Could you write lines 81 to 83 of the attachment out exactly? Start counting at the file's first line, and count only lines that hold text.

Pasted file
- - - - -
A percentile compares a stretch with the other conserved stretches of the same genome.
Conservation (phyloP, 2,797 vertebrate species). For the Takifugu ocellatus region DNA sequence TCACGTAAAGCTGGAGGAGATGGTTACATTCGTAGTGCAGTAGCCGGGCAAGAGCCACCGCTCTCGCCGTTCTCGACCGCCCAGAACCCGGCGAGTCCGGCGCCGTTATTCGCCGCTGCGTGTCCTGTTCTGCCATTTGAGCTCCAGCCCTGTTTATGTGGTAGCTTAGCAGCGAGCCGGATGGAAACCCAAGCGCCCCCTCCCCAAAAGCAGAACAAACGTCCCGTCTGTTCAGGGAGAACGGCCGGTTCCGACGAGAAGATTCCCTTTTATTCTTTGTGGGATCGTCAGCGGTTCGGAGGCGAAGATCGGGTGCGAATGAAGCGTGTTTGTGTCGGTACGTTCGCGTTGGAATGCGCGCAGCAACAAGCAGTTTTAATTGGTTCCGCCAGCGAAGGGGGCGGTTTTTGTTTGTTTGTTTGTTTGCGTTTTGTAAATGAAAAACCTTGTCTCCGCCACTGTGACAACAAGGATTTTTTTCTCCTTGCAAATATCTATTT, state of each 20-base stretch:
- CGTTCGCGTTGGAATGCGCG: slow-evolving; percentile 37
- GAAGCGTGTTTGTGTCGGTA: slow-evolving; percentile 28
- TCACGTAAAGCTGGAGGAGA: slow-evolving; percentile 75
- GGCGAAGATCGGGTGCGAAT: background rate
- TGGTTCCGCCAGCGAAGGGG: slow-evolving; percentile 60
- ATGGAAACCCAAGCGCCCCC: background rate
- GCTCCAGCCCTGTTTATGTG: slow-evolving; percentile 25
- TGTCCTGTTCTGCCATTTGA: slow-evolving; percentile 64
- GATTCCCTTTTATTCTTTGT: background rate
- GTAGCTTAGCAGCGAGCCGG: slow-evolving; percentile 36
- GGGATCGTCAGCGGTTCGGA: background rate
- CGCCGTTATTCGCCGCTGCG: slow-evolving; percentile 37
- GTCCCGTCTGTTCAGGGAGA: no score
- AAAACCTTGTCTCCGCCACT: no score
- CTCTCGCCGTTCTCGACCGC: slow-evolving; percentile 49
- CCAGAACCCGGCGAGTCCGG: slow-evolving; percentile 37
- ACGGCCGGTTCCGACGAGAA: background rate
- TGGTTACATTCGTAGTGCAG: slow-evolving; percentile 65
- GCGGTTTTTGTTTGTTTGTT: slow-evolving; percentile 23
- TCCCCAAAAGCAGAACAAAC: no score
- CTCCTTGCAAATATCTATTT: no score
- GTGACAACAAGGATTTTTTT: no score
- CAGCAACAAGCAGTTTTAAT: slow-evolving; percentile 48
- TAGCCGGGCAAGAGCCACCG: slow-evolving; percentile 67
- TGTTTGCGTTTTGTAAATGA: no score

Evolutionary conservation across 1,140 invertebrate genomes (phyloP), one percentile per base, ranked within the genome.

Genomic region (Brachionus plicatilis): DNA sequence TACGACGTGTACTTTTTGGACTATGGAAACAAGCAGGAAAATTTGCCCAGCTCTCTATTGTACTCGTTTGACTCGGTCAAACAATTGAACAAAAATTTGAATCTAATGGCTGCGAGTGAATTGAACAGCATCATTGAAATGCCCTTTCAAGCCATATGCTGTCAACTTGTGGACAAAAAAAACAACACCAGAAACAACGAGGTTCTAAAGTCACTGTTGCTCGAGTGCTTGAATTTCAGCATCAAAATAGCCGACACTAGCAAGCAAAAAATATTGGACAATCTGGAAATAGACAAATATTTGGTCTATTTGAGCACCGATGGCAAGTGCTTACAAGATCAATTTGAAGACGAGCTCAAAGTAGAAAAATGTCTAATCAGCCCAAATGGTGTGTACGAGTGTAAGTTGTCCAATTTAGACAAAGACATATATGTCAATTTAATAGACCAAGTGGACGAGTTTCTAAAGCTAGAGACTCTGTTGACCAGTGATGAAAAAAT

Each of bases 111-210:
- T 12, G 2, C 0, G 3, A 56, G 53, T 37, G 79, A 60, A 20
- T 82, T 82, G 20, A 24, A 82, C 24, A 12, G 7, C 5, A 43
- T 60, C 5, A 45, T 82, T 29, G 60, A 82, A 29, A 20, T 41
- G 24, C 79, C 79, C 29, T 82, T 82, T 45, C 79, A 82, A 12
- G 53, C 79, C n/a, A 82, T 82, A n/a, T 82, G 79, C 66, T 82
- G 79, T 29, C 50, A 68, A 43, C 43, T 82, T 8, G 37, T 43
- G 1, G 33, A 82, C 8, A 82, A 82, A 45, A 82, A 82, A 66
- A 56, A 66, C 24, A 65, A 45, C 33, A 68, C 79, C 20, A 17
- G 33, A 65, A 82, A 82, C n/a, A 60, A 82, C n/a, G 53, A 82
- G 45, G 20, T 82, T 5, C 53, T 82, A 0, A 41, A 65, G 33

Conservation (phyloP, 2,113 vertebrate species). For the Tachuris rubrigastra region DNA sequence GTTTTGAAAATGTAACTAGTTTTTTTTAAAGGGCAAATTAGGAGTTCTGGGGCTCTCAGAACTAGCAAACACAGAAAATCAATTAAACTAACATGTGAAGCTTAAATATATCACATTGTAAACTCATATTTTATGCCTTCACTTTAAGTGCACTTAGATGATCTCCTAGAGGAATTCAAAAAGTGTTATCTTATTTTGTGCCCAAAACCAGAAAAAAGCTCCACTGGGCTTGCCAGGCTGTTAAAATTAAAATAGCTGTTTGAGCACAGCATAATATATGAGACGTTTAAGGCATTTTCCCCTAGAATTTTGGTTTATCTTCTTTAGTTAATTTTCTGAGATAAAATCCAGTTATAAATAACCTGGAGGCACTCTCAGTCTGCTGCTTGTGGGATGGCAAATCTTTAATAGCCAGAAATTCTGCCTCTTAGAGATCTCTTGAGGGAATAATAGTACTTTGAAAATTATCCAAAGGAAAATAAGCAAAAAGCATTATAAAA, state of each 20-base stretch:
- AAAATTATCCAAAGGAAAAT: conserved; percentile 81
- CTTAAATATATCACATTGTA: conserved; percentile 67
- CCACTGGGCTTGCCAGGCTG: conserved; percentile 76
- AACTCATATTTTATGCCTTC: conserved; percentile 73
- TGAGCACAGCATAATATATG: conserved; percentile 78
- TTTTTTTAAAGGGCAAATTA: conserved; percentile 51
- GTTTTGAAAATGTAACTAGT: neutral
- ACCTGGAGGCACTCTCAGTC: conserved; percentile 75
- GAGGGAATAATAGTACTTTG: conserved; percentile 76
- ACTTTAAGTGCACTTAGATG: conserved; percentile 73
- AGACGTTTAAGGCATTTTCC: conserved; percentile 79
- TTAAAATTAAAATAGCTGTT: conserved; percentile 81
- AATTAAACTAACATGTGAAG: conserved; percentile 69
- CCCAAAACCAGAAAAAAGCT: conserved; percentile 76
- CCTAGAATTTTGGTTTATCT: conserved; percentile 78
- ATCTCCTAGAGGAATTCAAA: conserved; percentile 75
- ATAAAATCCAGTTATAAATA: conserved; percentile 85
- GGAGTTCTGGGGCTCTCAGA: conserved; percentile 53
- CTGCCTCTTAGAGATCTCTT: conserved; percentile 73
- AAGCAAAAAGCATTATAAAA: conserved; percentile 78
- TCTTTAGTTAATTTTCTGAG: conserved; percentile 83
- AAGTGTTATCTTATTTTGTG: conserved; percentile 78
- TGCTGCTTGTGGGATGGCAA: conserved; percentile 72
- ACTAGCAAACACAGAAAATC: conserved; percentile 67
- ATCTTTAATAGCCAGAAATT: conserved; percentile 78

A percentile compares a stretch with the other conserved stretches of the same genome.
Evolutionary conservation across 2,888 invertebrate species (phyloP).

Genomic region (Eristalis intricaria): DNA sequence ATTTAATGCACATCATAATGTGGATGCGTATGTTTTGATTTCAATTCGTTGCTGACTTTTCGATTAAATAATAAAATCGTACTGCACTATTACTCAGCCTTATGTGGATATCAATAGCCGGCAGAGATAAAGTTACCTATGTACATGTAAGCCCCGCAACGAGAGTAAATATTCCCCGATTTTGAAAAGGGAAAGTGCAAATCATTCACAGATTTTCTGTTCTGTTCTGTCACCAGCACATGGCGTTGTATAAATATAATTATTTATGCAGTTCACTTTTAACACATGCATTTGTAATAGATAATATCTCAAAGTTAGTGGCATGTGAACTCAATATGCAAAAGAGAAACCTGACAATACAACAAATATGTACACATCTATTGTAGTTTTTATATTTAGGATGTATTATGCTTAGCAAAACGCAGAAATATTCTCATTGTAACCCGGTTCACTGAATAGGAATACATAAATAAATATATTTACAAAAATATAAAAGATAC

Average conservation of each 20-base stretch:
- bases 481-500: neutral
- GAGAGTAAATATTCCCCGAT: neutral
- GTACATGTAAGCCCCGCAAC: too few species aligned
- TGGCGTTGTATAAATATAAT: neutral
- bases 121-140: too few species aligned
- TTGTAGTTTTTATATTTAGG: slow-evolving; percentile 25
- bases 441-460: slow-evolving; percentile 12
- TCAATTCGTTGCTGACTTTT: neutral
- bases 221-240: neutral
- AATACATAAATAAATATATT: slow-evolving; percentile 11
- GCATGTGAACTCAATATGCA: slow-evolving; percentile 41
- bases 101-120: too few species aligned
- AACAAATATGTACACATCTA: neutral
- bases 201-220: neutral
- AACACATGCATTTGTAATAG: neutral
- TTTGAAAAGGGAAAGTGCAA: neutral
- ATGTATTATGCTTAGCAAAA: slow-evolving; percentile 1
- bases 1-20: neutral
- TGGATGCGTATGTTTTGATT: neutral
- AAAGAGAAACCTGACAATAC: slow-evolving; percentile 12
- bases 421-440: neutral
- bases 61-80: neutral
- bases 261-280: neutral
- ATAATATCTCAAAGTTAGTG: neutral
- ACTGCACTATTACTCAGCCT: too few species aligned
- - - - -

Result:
- GCATGTGAACTCAATATGCA: slow-evolving; percentile 41
- bases 101-120: too few species aligned
- AACAAATATGTACACATCTA: neutral